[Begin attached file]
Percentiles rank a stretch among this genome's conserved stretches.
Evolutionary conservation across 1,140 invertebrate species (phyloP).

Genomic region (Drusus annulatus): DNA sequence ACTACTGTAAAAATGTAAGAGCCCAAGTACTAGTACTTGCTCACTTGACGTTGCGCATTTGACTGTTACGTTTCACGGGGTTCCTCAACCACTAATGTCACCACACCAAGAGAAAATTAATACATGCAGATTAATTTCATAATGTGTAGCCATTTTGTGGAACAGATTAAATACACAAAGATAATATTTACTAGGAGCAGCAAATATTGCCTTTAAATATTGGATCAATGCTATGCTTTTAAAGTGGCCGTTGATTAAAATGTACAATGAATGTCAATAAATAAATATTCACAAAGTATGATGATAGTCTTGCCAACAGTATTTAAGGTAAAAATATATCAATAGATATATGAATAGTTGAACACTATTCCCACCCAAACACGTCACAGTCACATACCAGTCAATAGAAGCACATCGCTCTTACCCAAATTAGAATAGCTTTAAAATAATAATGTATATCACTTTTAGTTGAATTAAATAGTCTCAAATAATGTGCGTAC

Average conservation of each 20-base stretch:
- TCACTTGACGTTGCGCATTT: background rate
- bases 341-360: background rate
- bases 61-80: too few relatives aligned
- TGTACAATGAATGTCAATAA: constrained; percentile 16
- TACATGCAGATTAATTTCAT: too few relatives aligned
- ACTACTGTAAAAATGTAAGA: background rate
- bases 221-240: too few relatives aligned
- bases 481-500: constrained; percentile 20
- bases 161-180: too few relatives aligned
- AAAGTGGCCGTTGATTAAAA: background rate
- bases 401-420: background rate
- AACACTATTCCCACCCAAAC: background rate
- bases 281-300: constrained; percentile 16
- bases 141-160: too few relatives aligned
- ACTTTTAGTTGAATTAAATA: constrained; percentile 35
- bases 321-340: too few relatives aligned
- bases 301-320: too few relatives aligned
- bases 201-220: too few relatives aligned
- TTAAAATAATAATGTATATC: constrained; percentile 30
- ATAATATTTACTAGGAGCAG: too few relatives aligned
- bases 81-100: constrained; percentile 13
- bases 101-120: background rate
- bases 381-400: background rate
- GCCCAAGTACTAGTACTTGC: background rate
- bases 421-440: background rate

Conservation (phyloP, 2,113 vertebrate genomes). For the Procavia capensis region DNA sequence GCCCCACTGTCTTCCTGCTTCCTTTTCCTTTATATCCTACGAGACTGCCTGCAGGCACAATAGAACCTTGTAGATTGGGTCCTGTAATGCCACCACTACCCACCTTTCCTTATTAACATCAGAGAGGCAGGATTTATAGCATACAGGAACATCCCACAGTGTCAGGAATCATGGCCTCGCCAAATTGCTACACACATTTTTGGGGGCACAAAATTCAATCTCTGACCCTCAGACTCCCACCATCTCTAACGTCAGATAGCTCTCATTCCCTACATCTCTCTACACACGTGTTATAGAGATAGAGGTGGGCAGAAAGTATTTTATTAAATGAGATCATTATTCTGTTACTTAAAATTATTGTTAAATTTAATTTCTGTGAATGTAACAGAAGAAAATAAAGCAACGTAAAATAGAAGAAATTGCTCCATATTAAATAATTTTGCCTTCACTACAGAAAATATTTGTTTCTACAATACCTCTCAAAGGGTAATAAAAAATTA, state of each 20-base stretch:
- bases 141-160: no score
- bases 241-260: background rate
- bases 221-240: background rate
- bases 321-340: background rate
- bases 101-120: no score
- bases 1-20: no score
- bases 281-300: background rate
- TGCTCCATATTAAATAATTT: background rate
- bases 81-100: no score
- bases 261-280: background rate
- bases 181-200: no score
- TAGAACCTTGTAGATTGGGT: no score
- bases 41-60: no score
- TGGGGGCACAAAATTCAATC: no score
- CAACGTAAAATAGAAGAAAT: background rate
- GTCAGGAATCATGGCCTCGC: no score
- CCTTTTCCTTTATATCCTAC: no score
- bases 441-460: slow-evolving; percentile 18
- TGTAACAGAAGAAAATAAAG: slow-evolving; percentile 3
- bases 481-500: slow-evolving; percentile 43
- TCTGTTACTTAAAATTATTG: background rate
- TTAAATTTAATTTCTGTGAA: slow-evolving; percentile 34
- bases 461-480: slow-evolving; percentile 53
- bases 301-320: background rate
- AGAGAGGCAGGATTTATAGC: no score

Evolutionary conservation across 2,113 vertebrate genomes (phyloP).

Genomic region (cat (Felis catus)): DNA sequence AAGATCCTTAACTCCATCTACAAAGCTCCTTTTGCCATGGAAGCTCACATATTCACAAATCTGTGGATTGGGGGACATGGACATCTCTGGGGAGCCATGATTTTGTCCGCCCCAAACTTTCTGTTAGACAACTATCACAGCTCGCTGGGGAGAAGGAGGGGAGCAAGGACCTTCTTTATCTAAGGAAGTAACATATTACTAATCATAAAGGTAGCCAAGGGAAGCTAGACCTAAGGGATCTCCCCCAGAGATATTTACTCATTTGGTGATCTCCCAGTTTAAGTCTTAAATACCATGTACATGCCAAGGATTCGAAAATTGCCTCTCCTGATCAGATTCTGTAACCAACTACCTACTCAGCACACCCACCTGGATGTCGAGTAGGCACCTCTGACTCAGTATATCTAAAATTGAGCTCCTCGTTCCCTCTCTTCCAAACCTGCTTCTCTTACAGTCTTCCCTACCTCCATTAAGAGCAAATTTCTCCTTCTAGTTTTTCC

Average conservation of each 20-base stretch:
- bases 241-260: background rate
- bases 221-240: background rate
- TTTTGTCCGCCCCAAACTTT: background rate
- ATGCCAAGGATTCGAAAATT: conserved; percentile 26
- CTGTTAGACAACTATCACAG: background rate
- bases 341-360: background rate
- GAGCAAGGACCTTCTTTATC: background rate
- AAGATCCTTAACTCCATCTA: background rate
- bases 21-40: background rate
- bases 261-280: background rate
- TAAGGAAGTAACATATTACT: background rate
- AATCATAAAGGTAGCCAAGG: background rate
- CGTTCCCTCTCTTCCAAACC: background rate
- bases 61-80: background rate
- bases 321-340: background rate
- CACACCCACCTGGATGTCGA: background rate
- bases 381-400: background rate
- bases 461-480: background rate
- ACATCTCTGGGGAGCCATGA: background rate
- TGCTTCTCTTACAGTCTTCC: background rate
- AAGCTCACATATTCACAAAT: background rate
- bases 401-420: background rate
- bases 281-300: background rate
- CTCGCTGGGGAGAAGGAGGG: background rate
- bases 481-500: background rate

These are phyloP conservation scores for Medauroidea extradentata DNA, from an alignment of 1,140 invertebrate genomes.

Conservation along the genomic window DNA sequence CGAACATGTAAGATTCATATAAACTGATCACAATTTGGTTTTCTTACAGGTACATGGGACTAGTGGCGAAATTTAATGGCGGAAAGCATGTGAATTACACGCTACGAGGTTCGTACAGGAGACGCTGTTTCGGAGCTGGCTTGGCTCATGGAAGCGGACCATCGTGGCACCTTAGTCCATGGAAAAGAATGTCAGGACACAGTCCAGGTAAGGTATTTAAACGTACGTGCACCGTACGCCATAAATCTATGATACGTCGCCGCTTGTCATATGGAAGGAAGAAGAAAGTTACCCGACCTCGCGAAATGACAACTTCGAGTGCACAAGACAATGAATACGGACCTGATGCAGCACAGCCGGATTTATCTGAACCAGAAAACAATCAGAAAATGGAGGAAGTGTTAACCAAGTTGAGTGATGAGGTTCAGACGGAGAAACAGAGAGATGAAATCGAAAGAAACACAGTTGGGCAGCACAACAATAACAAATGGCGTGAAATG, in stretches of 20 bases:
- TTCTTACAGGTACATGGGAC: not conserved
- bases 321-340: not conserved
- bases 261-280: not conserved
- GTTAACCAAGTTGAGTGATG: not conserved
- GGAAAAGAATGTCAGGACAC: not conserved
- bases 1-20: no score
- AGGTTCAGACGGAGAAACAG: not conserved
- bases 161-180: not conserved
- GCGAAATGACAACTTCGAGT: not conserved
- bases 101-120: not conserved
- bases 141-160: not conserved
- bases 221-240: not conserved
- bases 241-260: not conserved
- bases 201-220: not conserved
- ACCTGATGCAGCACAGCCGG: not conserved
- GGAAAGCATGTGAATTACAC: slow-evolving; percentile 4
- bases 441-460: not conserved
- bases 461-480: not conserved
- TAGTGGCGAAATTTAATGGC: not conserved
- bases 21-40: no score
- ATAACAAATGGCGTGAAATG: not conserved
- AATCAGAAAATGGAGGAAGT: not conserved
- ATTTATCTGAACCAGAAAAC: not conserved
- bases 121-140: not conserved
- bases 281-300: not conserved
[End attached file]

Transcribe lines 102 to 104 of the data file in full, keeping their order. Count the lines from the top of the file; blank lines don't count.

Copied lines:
- bases 441-460: not conserved
- bases 461-480: not conserved
- TAGTGGCGAAATTTAATGGC: not conserved